Jobe wheeled. “Yeah, you did,” he said, stabbing the knife into the block beside Chad’s hand, making him flinch. “You fired me.”

“That’s it?” Chad asked, “I fired you, so you cut off my fingers?”


“Wow,” Chad laughed through the blood trickling down from his nose and across his lips, “It's the grammar police!”

Jobe struck him again, harder this time. “Alright. Fingers," Jobe said, "You were right. I’ll choose the first one, you pick the second. Keep it up and we can go for three.”

Chad spat in Jobe’s face. “I don’t even know you,” Chad shouted, “I don’t remember you and I remember every single person that I fire, believe me. You've got the wrong guy!”

Jobe wiped the bloodied saliva from his cheek with a dirty cloth. He grabbed Chad’s hand and reached for a pair of garden sheers.

Chad screamed, “Okay, okay, I’m sorry. I’ll quit my job, I’ll never fire anyone again, I swear to God. Please, please, don’t….”

Jobe grabbed Chad’s pinky finger, extended it and swiftly removed it with the shears. Blood sprayed across Jobe’s white shirt and spilled across the butcher’s block. Jobe smiled, satisfied. Chad bawled, barely able to draw breath. All he could manage was to repeat “Fuck!” over and over.

Jobe fumbled around his work bench and rummaged through his tools until he found what he was looking for. Something clicked. “Can’t let you just bleed like that, now can we?” Jobe asked, eerie calmness setting back in.

Another click. Jobe pulled something out from under the bench and approached Chad with it. In shock, unable to speak, Chad shook his head violently as Jobe produced a car cigarette lighter. It was glowing red and with the swiftness of a jaguar, Jobe snatched Chad’s hand and applied the red hot lighter where Chad's finger used to be, cauterizing the wound to an opera of shrieks. Jobe closed his eyes and smiled, this was his heroin. Chad passed out.

“Wake up sleepyhead,” Jobe said, dumping a bucket of water over Chad.

“What the f-” Chad shouted, spitting and shaking his head like a dog, He looked at Jobe, in his clean, short sleeved button down with his black tie. He looked less like a psychopath and more like someone who should be peddling religious literature door to door.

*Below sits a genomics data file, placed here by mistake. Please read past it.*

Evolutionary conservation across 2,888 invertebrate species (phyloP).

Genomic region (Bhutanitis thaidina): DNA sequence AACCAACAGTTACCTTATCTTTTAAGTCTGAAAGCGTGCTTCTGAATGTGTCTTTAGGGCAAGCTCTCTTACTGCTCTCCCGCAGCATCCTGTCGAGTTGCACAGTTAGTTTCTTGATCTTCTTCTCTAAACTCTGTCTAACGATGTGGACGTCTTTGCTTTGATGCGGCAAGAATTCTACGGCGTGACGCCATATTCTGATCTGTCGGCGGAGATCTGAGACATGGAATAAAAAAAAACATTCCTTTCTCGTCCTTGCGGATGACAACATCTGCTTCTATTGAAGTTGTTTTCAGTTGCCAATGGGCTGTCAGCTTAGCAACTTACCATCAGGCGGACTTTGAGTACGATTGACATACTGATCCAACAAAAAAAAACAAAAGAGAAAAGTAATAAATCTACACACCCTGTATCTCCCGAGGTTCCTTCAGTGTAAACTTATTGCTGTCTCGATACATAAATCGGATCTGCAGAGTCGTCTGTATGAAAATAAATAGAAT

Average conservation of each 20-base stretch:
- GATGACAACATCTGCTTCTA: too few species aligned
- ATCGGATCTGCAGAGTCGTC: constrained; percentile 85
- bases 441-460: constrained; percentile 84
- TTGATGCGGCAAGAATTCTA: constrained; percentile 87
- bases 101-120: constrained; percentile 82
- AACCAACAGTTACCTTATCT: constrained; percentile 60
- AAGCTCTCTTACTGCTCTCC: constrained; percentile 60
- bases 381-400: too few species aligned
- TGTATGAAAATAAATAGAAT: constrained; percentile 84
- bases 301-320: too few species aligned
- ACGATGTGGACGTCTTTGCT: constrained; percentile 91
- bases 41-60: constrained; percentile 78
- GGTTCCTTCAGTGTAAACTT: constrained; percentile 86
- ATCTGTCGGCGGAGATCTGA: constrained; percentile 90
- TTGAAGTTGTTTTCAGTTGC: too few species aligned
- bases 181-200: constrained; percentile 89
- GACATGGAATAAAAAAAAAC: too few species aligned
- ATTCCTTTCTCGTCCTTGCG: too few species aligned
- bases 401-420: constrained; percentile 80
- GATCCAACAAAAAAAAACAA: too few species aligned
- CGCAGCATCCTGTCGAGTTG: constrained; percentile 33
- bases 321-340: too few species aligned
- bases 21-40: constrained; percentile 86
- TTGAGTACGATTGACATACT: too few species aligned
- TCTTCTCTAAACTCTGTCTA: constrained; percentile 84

“Good morning. Have a nice nap? I’m not going to take no for an answer. Let’s get it over with and we’ll be even. Now choose,” Jobe ordered, setting an assortment of instruments carefully on the butcher's block.

It was cool in the room, but Chad was sweating profusely. He looked down at his hand. It was wrapped neatly with clean, white gauze, a stark contrast to his filthy clothes and his bloodied hand and face.

“All because I fired you?” Chad’s voice was quiet and thin.

Jobe looked up, sharpening a knife. “Come on, Chad. I wouldn't kidnap and torture you just for firing me. I never even worked for you. You're a giant douche bag, but that's not why you’re here.”

“Then why?” Chad pleaded, “At least tell me why.”

“Have you chosen a finger yet, Chad?” Jobe asked.

Chad looked down as his hand. “I don’t care.”

“Tsk, tsk,” Jobe waggled his own finger mockingly, “that’s not how we play this game. You choose one, or I'll choose two. Every time that you refuse to make a choice, I take an extra piggy. Finger, not toe.”

“Okay," Chad conceded, "take this one.” He laid his right hand on the butcher’s block, ring finger extended out. It was the finger beside the one already severed. That hand was already disfigured, so, what the hell?

Jobe let out a long, exaggerated exhalation. “You see? That wasn’t so hard, was it? All that I’ve been asking for was a little commitment.” He patted Chad on the shoulder.

Chad glared up at Jobe, his face drawn, pale and blank of expression. Chad was broken, his head dropped. Jobe put his finger under Chad's chin and lifted his head back up so that he could look into the man's eyes. 

“Because you listened and finally made a fucking decision, I’ll give you what you’ve been asking for, an explanation. Does that name Rebecca ring a bell?” Jobe asked.

Chad shook his head.

“No, of course not, I’m sure that she was neither your first, nor your last,” Jobe said, “Rebecca worked for you six years ago. Five years ago, you made advances on Rebecca and promised her a promotion, a raise, her own office, a better life, in exchange for… well, let’s call them favours.” Jobe framed the last word in air quotes.

Chad was still staring up at Jobe, nothing about his expression indicated that he had the slightest recollection.

Jobe continued, “Rebecca, Collins. Red-haired beauty, long legs, loved her short skirts, wore her hair short too.”

Chad’s eyes widened slightly, but didn’t go unnoticed. Jobe smiled, Jobe was certain that Chad knew exactly who he was talking about. “Anyway,” Jobe resumed, “Rebecca never changed her name, always went by her maiden name. She was my wife, Chad.”

Chad’s lip trembled slightly, his eyes looked away. “I,” he croaked, “I didn’t know.”